(FLINT, Mich.) — Just after dawn, Michigan Senate Minority Leader Jim Ananich wakes up. Bleary-eyed, he shuffles downstairs to the kitchen.
He can already hear his 4-year-old son, Jake, softly stirring in his room. Jake likes to ease into the day, but soon he’ll emerge, hungry.
Jake wants oatmeal. Jim reaches in the cupboard for their big Quaker Oats variety box, picking cinnamon. A half-full 35-count value pack of purified water is perched on top of the fridge. More bottles are stacked on the shelves inside.
Ananich grabs strawberries and two water bottles, light bouncing off their clear plastic ridges. He snaps the caps’ seals and pours the water over a few fat, red berries.
Snap. Another bottle for the instant oats.
Ananich will use filtered water for his coffee, but for Jake it’s always pure, bottled water. He doesn’t let his son turn on the faucet. The kitchen sink remains untouched.
In Flint, Michigan, that’s what you do.
It’s been five years since the city’s water crisis was began. Now, even after officials have said the situation is vastly improved, Flint residents’ trust in their water — and in their government — is badly corroded.
“It’s this invisible fear — and I can’t think of a day when it’s not there,” Ananich said. “You can’t see the lead poisoning. But it’s a constant thing — that maybe they’re lying again.”
Repairing that trust takes, among other things, time. But if the people of Flint are aiming for more prosecutions in the water probe, the clock’s ticking down. A crucial statute of limitations for one of the most prevalent crimes in the case, misconduct in office, will expire in the spring of 2020. And so would much of the city’s hope for justice.
Ananich and his colleague, state Rep. John Cherry, D-Flint, are pushing to change that, exclusively telling ABC News they plan to introduce a bill Wednesday morning to extend that statute. It allows prosecutors to seek legal action against emergency managers, department leaders, local officials or any other public leaders who may be responsible for what happened in Flint.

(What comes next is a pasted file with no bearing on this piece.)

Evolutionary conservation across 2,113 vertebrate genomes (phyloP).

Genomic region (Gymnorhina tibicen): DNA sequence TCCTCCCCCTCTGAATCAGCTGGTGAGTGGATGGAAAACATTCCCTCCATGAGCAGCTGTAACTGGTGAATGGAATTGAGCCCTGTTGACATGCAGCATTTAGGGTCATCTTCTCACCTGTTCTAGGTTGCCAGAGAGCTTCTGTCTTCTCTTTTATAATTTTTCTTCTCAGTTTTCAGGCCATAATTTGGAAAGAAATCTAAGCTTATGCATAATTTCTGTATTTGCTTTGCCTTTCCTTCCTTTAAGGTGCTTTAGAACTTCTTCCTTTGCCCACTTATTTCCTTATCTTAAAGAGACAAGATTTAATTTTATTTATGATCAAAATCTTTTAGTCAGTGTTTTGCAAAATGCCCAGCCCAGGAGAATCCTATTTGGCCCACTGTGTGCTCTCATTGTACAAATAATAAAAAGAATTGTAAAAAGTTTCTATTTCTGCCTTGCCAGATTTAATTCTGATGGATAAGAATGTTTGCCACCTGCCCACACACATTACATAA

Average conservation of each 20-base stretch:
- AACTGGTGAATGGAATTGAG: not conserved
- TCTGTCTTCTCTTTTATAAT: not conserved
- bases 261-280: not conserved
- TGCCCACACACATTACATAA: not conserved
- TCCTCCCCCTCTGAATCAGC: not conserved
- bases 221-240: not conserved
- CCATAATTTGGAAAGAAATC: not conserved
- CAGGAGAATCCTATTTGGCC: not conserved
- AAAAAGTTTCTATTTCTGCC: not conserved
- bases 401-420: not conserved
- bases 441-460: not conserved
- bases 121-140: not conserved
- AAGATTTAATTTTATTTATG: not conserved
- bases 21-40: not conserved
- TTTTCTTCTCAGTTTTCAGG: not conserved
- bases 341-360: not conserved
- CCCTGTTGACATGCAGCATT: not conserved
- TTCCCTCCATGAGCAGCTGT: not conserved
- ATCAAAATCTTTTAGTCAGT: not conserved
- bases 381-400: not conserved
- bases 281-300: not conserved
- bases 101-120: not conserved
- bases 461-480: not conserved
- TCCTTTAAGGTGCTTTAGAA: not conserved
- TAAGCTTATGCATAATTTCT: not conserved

That extension holds huge potential: It would mean four more years to review 20 million newly uncovered documents, for due process to breathe properly and for an investigation to come to full term.
“We want to make sure prosecutors have the time they need to process the voluminous amount of new evidence they’ve got now that were not turned over before,” Cherry told ABC News. “And not to rush it. Human memory is so fragile … but because this will rely on so much documentary evidence, it really avoids any potential he-said-she-said.”
Ananich added, “It’s so simple, but so important.”
“The case was bungled from day one. Now, time is of the essence,” he said. “We’ve got to make sure this case gets the time and energy it deserves. We just can’t allow time to be the rationale for not achieving that justice.”
Earning back trust will take time, and it will take accountability. The new bill’s language takes special heed of who might be implicated in the case — any public official — without gray areas or loopholes.
The city’s saga strikes deep and personal for Ananich: He and his wife both grew up, and spent most of their lives, in Flint. Now, they’re raising their son there. Jake is adopted and was in utero just as the water crisis was born.